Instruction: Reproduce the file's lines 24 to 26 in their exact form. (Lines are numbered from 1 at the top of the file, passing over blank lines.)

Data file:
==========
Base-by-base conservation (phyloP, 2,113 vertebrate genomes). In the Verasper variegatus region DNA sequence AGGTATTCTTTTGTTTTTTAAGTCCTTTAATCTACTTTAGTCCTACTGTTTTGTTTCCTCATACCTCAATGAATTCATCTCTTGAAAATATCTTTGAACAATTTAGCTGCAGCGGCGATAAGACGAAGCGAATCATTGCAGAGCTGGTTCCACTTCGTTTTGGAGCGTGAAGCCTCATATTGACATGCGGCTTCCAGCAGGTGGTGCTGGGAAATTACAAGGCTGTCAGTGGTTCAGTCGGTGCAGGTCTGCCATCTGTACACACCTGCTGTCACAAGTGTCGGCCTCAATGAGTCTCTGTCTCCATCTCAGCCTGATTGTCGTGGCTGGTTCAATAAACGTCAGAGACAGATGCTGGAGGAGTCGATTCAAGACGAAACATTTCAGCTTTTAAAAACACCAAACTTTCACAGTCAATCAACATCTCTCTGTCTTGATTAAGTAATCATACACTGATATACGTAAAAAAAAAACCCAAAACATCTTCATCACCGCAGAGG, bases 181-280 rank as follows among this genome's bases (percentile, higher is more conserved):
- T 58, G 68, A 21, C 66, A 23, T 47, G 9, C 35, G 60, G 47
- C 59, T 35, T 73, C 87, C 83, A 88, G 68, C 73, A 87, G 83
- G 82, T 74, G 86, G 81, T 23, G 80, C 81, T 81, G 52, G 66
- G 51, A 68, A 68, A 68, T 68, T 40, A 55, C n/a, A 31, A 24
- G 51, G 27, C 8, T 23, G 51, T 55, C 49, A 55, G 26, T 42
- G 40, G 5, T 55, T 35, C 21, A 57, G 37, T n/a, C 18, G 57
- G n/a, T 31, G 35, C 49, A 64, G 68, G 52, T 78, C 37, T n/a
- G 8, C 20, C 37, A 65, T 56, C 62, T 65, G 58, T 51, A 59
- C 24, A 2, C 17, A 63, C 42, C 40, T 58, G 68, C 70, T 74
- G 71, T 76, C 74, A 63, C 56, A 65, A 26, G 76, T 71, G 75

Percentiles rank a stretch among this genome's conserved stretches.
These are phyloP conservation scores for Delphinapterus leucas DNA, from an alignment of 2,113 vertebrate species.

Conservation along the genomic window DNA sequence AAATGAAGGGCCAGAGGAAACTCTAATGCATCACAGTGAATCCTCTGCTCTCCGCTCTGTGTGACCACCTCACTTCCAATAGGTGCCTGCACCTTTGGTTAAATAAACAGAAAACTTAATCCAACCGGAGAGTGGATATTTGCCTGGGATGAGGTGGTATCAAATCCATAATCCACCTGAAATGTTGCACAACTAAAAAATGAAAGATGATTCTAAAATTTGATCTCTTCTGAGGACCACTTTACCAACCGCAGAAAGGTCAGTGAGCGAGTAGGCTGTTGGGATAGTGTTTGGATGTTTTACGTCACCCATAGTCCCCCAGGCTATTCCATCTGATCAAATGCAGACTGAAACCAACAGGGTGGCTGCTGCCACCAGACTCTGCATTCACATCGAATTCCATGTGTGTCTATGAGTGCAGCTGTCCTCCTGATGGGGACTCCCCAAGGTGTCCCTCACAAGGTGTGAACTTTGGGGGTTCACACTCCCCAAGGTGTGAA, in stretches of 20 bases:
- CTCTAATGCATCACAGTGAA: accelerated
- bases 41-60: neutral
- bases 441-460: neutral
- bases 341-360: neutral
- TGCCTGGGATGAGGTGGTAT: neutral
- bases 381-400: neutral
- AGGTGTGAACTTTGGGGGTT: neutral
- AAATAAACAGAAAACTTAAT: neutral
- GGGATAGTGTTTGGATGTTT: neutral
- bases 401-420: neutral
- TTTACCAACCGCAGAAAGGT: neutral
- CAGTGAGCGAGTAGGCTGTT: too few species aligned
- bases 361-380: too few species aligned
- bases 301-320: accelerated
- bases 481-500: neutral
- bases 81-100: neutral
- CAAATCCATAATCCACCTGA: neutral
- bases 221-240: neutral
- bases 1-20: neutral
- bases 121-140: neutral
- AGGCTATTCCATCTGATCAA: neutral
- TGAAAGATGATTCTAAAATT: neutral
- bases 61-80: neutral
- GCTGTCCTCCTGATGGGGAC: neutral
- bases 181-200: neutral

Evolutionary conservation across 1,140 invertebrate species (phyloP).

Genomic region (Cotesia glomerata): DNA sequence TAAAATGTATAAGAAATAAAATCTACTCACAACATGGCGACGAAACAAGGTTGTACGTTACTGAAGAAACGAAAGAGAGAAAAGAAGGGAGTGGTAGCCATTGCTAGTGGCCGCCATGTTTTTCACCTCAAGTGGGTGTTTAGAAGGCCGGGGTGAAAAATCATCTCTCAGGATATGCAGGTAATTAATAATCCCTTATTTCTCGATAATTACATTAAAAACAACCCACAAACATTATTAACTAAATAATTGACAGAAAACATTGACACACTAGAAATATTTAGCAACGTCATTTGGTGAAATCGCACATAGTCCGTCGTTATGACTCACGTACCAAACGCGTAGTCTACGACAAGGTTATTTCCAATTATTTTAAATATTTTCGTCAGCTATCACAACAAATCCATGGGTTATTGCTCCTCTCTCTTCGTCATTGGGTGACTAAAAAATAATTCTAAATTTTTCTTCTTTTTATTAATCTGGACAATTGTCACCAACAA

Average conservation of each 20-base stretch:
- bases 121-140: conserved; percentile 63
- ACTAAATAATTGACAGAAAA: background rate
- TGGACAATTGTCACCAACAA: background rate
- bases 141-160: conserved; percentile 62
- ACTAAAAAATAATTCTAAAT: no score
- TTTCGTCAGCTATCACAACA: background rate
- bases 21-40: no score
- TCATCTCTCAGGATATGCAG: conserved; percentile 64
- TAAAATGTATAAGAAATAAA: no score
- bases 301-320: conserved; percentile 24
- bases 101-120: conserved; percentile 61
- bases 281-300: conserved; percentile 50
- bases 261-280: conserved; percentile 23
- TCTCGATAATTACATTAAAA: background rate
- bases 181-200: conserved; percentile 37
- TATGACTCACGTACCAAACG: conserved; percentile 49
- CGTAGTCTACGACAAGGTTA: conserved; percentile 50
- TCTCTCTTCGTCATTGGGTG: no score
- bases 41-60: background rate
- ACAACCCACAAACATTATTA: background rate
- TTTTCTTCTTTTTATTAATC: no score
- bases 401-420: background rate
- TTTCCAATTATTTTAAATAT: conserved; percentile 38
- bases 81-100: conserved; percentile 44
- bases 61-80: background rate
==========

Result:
- bases 401-420: neutral
- TTTACCAACCGCAGAAAGGT: neutral
- CAGTGAGCGAGTAGGCTGTT: too few species aligned